Following the referendum held in the United Kingdom (UK) in 2016, it was determined, by majority vote, that the UK would no longer be a part of the European Union (EU). Now the two-year ratification process is coming to a close and major changes will be taking place shortly, unless another extension for the process is granted. It is hoped that the full transition period will be complete by the year 2021.
The United Kingdom has been a part of the EU since 1973 (then called the European Communities). After being a part of the EU for approximately 43 years, it is unavoidable to expect some major changes to the rules of employment for people who are from the UK in comparison to those that have transferred from other EU countries.
The estimated impact of Brexit is evaluated at over 200,000 lost jobs by the time the country has fully split from the EU. These jobs are anticipated to represent a total of £6 billion in annual lost wages. It is certain that any major change like Brexit would be devastating to a variety of markets. However, we won’t know the full extent of the damage and impact until all of the new legislation is in place for a period of time.
Human resources will be kept very busy over the next few years as new legislation comes out regarding the status of EU Nationals who are currently working in the UK. In 2017, there were approximately 1 million EU nationals who were working in lower skill set areas in the UK, accounting for a huge proportion of those in hospitality, construction and food processing. As with any employee departure, finding, training and on-boarding new employees costs a lot of money and is also a large time investment for any organization. With the working status of 1 million workers up in the air, it is imperative that organizations potentially affected by the proposed changes are ready to implement rapid job replacement measures.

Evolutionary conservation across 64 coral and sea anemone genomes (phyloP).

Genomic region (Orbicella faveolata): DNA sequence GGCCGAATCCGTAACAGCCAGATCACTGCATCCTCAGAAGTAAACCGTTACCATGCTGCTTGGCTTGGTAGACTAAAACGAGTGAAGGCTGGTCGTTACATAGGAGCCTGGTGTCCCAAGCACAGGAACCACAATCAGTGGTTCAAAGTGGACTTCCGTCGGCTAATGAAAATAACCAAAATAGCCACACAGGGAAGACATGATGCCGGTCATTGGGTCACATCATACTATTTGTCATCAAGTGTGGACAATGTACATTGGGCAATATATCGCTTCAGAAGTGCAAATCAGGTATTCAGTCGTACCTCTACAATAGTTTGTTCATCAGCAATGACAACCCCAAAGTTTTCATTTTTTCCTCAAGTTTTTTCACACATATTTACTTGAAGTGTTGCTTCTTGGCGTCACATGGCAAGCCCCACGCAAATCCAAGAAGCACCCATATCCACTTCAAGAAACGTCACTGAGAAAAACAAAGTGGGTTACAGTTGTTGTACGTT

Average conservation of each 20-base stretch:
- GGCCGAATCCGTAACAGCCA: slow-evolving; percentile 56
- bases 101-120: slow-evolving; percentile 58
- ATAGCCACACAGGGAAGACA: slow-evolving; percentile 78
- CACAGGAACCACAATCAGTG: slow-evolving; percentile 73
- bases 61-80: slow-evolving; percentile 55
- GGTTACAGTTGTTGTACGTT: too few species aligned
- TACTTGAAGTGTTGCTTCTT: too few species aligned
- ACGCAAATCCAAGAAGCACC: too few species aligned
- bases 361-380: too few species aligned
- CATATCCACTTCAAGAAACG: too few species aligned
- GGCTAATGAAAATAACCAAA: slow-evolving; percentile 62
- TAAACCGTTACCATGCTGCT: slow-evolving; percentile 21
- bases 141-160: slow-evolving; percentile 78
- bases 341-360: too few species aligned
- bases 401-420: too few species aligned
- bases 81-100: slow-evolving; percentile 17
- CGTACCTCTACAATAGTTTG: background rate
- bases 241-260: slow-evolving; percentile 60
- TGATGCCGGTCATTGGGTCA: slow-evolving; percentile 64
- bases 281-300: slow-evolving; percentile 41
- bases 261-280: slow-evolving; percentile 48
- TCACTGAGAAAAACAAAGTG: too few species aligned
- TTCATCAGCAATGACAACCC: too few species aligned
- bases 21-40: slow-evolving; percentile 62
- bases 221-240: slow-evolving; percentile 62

As the transition period ends, it is expected that the UK will adopt new worker immigration policies more like those of other countries when it comes to hiring foreign workers. There are currently qualification rules for skilled workers from non-EU countries and these rules are likely to be applicable to EU countries once Brexit is complete. Additionally, there will be more regulations created for those who have been living and working in the UK for at least 5 years (regardless of skill level) and who now have an existing right to remain in the country.
The UK’s overall working population may decrease because so many jobs are slated to be reduced or have already been eliminated. Additionally, with the implementation of Brexit, the UK will lose its current ability to easily hire anyone from the EU.
It is expected that with the proposed changes, Brexit will have a larger likelihood of affecting HR administrators more than the actual employees of these organizations. With many of the potential changes, HR departments will be required to revamp and update their hiring practices, training tools, and will also be responsible for seamless updates to their organizations throughout this changing and uncertain period. With fewer workers available, and more low-skilled jobs opening up, how are human resources teams preparing for the upcoming changes in the UK employment market?